- Nicholas Tory, 2015

Al Munro + Mylyn Nguyen in Australian Financial Review Magazine

Artworks by Al Munro and Mylyn Nguyen were featured in the article “Objects: Hand-crafted homewares” by Frances Mocnik in the recent Australian Financial News Magazine. The works photographed include Al Munro’s ‘Homage to the Everyday (Morandi and Hanssen Pigott)’ and Mylyn Nguyen’s ‘the stag beetle + the green teal leaf’ from 2014, along with a piece from the work ‘Cars’. You can still find similar work available for purchase from the Gallery Stockroom, both online and in person.


Peter Tilley ‘In Search of the Sea’ acquired by Hunter Valley Private Hospital

b62bb606-7432-4596-b387-55b5156a49fdToday the Hunter Valley Private Hospital will be unveiling their recent acquisition of Peter Tilley’s 2012 sculpture, ‘In Search of the Sea’. This imposing sculpture will have pride of place, installed on the front lawn of the hospital.

Peter Tilley will be exhibiting a new body of work from 27 October to 21 November 2015. Sign up here to receive a preview of this upcoming show.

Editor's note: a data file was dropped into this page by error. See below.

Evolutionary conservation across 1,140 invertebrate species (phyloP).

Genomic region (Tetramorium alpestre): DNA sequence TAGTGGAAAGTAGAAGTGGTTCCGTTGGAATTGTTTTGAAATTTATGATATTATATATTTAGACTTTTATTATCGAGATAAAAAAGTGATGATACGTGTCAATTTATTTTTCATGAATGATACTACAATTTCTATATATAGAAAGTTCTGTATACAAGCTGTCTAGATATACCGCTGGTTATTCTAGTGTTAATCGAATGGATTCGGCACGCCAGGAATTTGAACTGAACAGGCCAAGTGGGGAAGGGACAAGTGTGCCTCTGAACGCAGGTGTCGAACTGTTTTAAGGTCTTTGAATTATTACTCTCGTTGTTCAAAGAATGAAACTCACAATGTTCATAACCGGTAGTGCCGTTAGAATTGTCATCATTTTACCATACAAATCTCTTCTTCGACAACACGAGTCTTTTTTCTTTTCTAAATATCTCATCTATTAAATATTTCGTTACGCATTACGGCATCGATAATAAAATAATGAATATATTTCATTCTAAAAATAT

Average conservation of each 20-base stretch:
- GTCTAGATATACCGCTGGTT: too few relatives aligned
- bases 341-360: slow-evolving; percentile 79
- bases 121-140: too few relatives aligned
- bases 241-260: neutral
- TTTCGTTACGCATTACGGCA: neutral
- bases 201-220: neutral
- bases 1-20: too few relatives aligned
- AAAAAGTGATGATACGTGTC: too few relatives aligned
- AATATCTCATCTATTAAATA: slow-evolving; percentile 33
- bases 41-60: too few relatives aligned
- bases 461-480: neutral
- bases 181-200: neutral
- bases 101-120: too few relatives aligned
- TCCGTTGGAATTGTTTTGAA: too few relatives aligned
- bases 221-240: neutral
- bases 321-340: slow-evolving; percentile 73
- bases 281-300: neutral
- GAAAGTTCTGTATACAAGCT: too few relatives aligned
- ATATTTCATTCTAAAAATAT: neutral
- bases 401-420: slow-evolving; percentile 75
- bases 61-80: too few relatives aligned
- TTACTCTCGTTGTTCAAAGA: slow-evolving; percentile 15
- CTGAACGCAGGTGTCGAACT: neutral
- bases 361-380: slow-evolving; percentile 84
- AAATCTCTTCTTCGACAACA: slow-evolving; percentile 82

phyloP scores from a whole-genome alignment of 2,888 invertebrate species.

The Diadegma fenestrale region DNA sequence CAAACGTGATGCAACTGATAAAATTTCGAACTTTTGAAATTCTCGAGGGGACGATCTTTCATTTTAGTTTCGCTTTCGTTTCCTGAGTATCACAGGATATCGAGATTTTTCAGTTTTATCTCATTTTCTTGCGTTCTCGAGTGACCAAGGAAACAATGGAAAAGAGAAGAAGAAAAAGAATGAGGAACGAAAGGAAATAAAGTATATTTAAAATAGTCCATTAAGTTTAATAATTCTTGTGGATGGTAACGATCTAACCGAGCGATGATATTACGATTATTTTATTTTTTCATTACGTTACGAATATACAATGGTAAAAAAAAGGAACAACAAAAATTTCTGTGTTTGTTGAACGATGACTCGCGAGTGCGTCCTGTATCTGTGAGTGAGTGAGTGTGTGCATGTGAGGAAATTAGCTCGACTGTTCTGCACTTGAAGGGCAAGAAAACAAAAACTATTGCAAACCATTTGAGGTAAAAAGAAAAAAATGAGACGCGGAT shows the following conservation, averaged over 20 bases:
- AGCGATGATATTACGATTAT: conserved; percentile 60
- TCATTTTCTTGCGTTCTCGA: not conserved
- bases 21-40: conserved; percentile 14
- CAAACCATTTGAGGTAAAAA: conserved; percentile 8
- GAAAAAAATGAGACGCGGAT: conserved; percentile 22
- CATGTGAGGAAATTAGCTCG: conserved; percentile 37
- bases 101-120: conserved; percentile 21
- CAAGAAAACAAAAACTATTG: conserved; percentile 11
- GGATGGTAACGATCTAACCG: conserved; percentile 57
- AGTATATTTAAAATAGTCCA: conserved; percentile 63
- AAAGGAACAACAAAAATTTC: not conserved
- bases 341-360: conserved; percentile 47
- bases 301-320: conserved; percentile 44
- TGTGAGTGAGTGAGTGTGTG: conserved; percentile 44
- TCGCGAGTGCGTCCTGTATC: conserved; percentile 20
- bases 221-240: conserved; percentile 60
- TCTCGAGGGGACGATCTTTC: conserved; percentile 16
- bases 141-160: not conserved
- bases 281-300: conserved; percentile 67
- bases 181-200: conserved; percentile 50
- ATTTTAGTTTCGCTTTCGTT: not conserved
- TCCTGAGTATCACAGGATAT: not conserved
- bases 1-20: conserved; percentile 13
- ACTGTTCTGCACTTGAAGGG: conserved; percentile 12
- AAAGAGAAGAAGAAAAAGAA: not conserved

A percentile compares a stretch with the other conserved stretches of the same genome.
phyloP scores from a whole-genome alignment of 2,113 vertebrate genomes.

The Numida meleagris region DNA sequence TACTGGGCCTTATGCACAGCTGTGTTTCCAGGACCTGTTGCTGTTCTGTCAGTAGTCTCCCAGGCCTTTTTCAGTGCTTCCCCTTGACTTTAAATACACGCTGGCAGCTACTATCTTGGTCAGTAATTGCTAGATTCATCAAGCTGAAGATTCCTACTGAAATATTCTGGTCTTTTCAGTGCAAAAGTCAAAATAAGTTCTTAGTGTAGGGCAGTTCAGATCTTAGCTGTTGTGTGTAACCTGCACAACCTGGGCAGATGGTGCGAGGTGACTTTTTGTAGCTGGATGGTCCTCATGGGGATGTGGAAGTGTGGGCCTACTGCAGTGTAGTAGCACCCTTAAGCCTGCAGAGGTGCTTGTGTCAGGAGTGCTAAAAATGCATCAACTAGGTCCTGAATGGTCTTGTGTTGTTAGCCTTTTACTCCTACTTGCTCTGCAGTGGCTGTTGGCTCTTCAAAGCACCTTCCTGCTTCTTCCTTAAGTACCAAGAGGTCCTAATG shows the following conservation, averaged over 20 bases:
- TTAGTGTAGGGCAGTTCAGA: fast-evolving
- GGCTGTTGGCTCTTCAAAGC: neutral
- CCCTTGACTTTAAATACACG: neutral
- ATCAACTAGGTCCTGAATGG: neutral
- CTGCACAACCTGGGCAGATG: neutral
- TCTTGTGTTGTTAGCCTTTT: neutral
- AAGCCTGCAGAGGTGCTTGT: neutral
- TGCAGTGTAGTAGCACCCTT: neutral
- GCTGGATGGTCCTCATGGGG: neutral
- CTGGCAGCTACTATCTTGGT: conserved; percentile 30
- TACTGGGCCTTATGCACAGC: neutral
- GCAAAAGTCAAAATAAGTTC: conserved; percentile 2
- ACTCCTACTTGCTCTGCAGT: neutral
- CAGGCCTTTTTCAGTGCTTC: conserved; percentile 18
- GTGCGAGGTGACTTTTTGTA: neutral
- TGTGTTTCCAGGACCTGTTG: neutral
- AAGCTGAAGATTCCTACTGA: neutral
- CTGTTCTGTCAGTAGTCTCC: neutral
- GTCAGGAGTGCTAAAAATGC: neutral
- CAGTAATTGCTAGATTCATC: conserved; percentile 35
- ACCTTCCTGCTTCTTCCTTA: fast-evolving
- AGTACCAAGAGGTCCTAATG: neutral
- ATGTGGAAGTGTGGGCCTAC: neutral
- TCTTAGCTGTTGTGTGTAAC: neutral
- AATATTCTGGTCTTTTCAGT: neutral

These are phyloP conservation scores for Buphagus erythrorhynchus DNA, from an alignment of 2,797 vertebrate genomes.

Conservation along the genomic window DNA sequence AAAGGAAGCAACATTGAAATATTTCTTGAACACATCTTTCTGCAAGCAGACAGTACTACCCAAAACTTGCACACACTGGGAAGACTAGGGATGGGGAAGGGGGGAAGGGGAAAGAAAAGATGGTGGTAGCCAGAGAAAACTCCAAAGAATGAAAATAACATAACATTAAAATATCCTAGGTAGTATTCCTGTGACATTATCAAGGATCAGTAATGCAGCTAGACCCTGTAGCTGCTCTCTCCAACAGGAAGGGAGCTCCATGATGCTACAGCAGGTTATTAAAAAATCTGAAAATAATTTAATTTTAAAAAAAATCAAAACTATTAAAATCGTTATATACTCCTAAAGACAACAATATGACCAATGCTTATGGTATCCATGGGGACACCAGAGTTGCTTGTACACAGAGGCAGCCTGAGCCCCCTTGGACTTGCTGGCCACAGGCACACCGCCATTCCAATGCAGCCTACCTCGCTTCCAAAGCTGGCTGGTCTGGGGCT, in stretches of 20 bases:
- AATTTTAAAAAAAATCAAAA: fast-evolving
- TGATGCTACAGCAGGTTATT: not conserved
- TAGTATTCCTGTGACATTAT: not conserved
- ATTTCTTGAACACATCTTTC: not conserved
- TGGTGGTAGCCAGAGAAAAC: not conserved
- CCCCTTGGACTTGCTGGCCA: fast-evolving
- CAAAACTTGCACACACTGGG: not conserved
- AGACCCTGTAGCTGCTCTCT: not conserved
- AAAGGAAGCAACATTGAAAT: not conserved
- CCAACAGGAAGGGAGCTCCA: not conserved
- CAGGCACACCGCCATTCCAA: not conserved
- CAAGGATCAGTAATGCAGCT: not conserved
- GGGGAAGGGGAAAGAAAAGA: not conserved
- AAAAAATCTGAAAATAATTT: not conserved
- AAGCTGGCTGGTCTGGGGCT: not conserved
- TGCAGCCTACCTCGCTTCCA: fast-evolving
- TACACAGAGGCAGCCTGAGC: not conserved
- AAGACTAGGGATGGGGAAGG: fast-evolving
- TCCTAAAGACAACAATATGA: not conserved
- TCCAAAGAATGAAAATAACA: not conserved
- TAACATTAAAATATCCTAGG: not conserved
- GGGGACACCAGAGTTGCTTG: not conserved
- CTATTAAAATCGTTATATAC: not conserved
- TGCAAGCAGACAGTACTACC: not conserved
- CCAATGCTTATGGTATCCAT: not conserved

Peter Tilley
‘In Search of the Sea’ 2012
cast iron, Corten steel
186 x 60 x 124cm
Shown installed at Sculpture by the Sea – Bondi 2012

‘Howl for a Black Cockatoo’ by Gwen Harrison and Sue Anderson

Howl for a Black Cockatoo is a limited edition of 25 handcrafted books produced collaboratively by Sue Anderson and Gwen Harrison. The work explores the experiences of the hundreds of young girls who were held on Cockatoo Island in the Industrial School between 1871 – 1888.

The island, one of many in Sydney Harbour, is harsh, barren, and treeless – exposed to all weather. It is a misshapen site: a formation of sandstone rock emerging from the deep harbour that convicts quarried to construct their own prison on the escarpment and dry docks for ships below. It seems an unlikely place to have sent children, and yet young orphaned and neglected girls, some of whom were babies, were kept there.


In 1871 Cockatoo Island prison was renamed ‘Biloela’ an Industrial School for girls and a separate Reformatory. Ostensibly, the name changing was to protect the children from the stigma of having been at ‘Cockatoo’. In reality, the renaming was intended to divert public attention from the fact that children were being sent to a notorious prison site. The appalling conditions there were deemed unfit for some of the worst felons in the colony who had just been moved to a new prison on the edge of Sydney town.

These children had already been stigmatised the moment they were ‘charged’ with being neglected. A public inquiry in 1873 into ‘Biloela’ outlined the brutal, inhumane treatment the children received from all those in authority, the management, and those employed for their care and teaching.